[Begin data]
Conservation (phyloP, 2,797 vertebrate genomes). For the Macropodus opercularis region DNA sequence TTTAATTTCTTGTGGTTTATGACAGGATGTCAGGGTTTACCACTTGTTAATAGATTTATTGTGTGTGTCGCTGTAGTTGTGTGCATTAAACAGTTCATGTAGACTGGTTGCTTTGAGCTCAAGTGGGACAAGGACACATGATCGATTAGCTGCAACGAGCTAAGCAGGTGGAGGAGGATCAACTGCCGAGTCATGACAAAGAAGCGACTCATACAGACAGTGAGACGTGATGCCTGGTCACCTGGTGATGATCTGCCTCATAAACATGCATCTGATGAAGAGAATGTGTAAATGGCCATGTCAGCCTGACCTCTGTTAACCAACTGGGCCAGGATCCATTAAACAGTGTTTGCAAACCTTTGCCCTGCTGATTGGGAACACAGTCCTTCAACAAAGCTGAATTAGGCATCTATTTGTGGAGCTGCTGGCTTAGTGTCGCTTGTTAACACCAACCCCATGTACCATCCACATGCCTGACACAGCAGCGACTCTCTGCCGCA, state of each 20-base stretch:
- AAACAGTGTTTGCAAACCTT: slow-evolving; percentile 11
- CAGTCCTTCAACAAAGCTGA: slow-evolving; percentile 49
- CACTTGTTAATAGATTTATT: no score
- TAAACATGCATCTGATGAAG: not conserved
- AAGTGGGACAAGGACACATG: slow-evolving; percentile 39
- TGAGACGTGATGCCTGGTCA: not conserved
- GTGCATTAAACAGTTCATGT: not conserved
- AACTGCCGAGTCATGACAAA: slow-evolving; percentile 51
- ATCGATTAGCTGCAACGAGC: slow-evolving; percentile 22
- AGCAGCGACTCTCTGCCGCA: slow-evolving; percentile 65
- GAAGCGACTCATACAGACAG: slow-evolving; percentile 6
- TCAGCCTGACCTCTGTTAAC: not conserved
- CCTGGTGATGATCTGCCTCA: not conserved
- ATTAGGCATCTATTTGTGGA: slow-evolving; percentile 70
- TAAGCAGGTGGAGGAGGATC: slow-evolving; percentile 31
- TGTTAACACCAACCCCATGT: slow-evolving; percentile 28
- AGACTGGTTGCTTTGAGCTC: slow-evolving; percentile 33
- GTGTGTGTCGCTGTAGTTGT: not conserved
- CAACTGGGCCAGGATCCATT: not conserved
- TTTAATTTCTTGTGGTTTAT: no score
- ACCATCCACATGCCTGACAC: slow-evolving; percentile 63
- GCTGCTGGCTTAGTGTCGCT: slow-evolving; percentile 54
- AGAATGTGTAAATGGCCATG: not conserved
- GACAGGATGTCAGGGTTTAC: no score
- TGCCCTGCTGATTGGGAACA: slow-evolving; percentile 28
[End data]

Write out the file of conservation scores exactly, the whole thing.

Conservation (phyloP, 2,797 vertebrate genomes). For the Macropodus opercularis region DNA sequence TTTAATTTCTTGTGGTTTATGACAGGATGTCAGGGTTTACCACTTGTTAATAGATTTATTGTGTGTGTCGCTGTAGTTGTGTGCATTAAACAGTTCATGTAGACTGGTTGCTTTGAGCTCAAGTGGGACAAGGACACATGATCGATTAGCTGCAACGAGCTAAGCAGGTGGAGGAGGATCAACTGCCGAGTCATGACAAAGAAGCGACTCATACAGACAGTGAGACGTGATGCCTGGTCACCTGGTGATGATCTGCCTCATAAACATGCATCTGATGAAGAGAATGTGTAAATGGCCATGTCAGCCTGACCTCTGTTAACCAACTGGGCCAGGATCCATTAAACAGTGTTTGCAAACCTTTGCCCTGCTGATTGGGAACACAGTCCTTCAACAAAGCTGAATTAGGCATCTATTTGTGGAGCTGCTGGCTTAGTGTCGCTTGTTAACACCAACCCCATGTACCATCCACATGCCTGACACAGCAGCGACTCTCTGCCGCA, state of each 20-base stretch:
- AAACAGTGTTTGCAAACCTT: slow-evolving; percentile 11
- CAGTCCTTCAACAAAGCTGA: slow-evolving; percentile 49
- CACTTGTTAATAGATTTATT: no score
- TAAACATGCATCTGATGAAG: not conserved
- AAGTGGGACAAGGACACATG: slow-evolving; percentile 39
- TGAGACGTGATGCCTGGTCA: not conserved
- GTGCATTAAACAGTTCATGT: not conserved
- AACTGCCGAGTCATGACAAA: slow-evolving; percentile 51
- ATCGATTAGCTGCAACGAGC: slow-evolving; percentile 22
- AGCAGCGACTCTCTGCCGCA: slow-evolving; percentile 65
- GAAGCGACTCATACAGACAG: slow-evolving; percentile 6
- TCAGCCTGACCTCTGTTAAC: not conserved
- CCTGGTGATGATCTGCCTCA: not conserved
- ATTAGGCATCTATTTGTGGA: slow-evolving; percentile 70
- TAAGCAGGTGGAGGAGGATC: slow-evolving; percentile 31
- TGTTAACACCAACCCCATGT: slow-evolving; percentile 28
- AGACTGGTTGCTTTGAGCTC: slow-evolving; percentile 33
- GTGTGTGTCGCTGTAGTTGT: not conserved
- CAACTGGGCCAGGATCCATT: not conserved
- TTTAATTTCTTGTGGTTTAT: no score
- ACCATCCACATGCCTGACAC: slow-evolving; percentile 63
- GCTGCTGGCTTAGTGTCGCT: slow-evolving; percentile 54
- AGAATGTGTAAATGGCCATG: not conserved
- GACAGGATGTCAGGGTTTAC: no score
- TGCCCTGCTGATTGGGAACA: slow-evolving; percentile 28